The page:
As the FIFA World Cup 2022 approaches in Doha, fans from around the world are flocking in. But with no diplomatic relations between the two nations, Qatar is not making it easy for Israeli fans to attend by requiring direct flights from Israel to make a “diplomatic layover” in Cyprus.
Direct Flights From Israel To Qatar Will Make “Diplomatic Layover” In Cyprus
Qatar does not recognize Israel, but is happy to sell tickets to Israelis for the upcoming World Cup. This will mark the first time Israelis will be welcomed into Qatar without being forced to use a non-Israeli passport.
There are no direct flights between the two. El-Al is not allowed to fly to Doha and Qatar Airways will not fly to Tel Aviv. But TUS Airways, a Cypriot airline, sought to fly nonstop from Tel Aviv (TLV) to Doha (DOH) during the World Cup.
Its request was denied. Sort of.
TUS cannot operate nonstop, but will operate a “direct” flight from Tel Aviv to Doha via Larnaca (LCA). In Larnaca, passengers will remain onboard, the crew will not change, but the plane will sit for a short “diplomatic layover” before proceeding on to Doha.
Tel Aviv to Larnaca service is just 50 minutes, followed by a 3.5 hour flight from Larnaca to Doha. The LCA-DOH flight will avoid Israeli airspace, hence the slightly longer travel time versus a straight line of 1,261 miles.
Is it just me, or does this also strike you as the same sort of tomfoolery that characterized Egypt Air’s special “Air Sinai” flight between Tel Aviv and Cairo for so many years? Oh, we’ll do business with the Israelis. We’ll even welcome them using thier own passports. But we still will not place the nation on many of our maps or, in the case of Qatar, even recognize it as real.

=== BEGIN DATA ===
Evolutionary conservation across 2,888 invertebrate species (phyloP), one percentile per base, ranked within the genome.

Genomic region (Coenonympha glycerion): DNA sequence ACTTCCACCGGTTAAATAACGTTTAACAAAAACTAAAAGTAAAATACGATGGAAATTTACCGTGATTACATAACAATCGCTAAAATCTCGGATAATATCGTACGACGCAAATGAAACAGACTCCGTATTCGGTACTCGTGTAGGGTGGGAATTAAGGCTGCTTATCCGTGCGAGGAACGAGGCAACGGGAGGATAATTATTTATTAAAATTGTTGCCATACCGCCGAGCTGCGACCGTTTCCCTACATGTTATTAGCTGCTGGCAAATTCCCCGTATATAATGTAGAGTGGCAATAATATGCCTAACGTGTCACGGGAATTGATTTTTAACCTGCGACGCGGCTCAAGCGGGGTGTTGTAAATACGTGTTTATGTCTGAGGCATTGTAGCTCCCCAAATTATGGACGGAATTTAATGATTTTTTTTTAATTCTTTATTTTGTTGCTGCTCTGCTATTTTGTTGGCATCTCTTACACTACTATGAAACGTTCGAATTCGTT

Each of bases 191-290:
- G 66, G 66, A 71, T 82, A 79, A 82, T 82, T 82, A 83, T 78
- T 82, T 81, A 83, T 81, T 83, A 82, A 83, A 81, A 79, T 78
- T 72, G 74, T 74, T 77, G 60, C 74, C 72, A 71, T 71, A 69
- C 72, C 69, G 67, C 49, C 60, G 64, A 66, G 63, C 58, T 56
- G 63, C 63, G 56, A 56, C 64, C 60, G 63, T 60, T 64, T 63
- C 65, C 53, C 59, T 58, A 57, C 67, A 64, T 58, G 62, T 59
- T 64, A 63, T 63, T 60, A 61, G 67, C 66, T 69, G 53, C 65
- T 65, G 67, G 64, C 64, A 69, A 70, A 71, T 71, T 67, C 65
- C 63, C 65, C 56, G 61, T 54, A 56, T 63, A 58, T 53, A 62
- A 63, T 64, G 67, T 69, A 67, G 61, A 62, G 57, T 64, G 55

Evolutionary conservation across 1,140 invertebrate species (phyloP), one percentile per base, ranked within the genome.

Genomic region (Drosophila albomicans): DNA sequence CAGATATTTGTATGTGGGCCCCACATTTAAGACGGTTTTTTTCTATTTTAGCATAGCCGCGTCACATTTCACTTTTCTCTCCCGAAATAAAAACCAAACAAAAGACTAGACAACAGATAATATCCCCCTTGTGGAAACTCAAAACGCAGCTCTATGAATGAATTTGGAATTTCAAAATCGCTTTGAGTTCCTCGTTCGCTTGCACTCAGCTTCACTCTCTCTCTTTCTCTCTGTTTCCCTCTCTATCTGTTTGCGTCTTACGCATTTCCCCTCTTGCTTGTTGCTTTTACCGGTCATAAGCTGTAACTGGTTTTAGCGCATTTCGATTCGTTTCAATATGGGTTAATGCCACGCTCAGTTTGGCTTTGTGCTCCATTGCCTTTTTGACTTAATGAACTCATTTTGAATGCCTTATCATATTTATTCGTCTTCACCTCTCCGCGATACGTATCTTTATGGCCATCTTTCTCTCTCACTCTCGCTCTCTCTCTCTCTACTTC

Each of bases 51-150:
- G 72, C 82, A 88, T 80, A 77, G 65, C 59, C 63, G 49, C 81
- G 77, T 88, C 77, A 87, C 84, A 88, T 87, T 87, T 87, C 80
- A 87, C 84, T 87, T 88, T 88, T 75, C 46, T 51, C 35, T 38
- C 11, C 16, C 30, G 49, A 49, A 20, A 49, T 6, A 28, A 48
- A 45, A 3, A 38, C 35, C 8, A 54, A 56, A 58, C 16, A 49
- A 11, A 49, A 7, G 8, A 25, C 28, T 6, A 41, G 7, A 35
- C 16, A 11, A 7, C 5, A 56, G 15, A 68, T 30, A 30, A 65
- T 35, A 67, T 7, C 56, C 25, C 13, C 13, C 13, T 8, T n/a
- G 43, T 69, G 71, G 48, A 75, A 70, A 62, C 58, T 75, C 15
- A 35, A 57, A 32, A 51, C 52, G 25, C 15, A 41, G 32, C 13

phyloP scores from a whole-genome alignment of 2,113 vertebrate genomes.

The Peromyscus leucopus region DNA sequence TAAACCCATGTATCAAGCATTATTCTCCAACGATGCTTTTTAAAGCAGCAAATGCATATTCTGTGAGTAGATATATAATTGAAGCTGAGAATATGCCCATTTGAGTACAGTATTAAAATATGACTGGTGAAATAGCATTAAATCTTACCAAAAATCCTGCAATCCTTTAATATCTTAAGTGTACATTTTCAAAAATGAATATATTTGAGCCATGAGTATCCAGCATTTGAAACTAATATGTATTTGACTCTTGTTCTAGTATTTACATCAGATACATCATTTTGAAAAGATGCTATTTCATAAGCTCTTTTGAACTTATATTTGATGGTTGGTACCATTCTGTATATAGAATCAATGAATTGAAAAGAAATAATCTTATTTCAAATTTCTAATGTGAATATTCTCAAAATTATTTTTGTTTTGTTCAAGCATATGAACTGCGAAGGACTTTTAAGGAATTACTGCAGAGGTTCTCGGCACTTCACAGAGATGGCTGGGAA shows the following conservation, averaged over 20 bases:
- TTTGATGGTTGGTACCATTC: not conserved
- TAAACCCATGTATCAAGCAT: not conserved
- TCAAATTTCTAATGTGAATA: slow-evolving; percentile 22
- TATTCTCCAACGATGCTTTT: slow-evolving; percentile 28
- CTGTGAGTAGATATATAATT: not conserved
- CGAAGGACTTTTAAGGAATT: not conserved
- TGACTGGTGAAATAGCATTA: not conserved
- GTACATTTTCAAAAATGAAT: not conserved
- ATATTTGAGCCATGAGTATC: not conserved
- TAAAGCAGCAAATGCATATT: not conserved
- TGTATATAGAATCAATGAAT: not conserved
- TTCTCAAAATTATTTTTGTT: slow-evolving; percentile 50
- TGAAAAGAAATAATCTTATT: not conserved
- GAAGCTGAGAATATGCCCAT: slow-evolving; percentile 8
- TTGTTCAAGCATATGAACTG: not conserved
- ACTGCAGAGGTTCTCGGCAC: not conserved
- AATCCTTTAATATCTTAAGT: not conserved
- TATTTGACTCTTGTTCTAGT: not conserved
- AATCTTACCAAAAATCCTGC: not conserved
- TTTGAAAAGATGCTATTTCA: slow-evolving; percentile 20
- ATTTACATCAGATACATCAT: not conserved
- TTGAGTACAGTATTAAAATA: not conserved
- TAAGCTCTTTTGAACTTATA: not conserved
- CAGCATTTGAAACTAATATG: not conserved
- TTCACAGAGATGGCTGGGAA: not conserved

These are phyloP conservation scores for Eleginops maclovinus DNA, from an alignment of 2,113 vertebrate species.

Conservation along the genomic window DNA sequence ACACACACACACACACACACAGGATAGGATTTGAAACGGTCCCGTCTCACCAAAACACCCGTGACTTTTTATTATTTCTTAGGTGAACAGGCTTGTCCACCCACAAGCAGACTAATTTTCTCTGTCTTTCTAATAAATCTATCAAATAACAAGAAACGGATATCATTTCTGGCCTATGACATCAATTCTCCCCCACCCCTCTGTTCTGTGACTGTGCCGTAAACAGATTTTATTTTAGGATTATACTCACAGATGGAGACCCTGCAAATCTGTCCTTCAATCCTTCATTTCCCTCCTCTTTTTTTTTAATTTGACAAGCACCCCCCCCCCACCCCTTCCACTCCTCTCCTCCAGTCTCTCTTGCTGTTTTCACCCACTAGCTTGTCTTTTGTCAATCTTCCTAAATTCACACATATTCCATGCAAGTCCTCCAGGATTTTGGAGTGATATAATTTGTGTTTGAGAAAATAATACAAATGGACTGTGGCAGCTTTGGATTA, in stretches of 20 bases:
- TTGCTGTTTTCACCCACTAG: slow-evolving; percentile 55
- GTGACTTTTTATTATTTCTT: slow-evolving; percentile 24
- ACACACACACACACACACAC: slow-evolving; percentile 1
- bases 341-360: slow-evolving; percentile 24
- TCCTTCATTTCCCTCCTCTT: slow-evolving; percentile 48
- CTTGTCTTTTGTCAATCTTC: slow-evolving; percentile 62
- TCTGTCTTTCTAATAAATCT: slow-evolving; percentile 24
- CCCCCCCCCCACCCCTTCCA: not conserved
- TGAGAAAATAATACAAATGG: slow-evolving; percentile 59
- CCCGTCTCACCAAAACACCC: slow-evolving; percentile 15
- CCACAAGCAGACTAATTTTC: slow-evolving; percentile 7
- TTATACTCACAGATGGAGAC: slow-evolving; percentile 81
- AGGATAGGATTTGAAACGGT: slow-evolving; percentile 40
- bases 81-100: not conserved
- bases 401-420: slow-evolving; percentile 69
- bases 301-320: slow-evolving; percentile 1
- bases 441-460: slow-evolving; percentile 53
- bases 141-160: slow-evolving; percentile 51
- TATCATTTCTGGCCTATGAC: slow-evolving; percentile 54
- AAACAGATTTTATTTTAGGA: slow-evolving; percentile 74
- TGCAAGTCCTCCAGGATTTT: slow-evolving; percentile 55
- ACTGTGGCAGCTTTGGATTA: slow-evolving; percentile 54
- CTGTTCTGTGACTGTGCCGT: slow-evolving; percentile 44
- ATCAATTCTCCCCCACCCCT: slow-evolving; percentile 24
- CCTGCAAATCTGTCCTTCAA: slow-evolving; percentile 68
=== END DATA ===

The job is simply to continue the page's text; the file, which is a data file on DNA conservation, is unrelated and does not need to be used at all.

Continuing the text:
Israeli passport holders will be welcomed at the World Cup in Doha…but nonstop flights will not be permitted. One operator, TUS, will operate about as close to a direct flight as possible, making only a brief “diplomatic layover” in Larnaca.
Of course, Israelis can also fly via Dubai on Emriates, via Abu Dhabi on Etihad, via Istanbul on Turkish Airlines, or other more indirect routes. But it seems like football diplomacy would have been a great way for Qatar and Israel to establish diplomatic relations.
The intra-Sunni conflict between Qatar and its neighbors was (and to a degree still is) complicated and I do not mean to downplay it. So is the Palestinian question in Israel and Qatar’s interest in that struggle. But this whole dog and pony show of forcing flights to make “diplomatic layovers” strikes me a comically pathetic.
image: Lazaros327 / Wikimedia Commons
Is it “Cutter” or “Katar” like guitar?
Can’t believe these silly people on both sides still can’t get along. There obviously is enough money to go around so does anything else matter?
As the legendary Rodney King once said…..
Huh? Like the British pronunciation of “Quay” (key)?
This was probably done to somewhat appease both Israel and Iran. Qatar also has ties with Iran, and Iran is in the World Cup this year, but Qatar probably wants as many people to come to their World Cup- even people from Israel.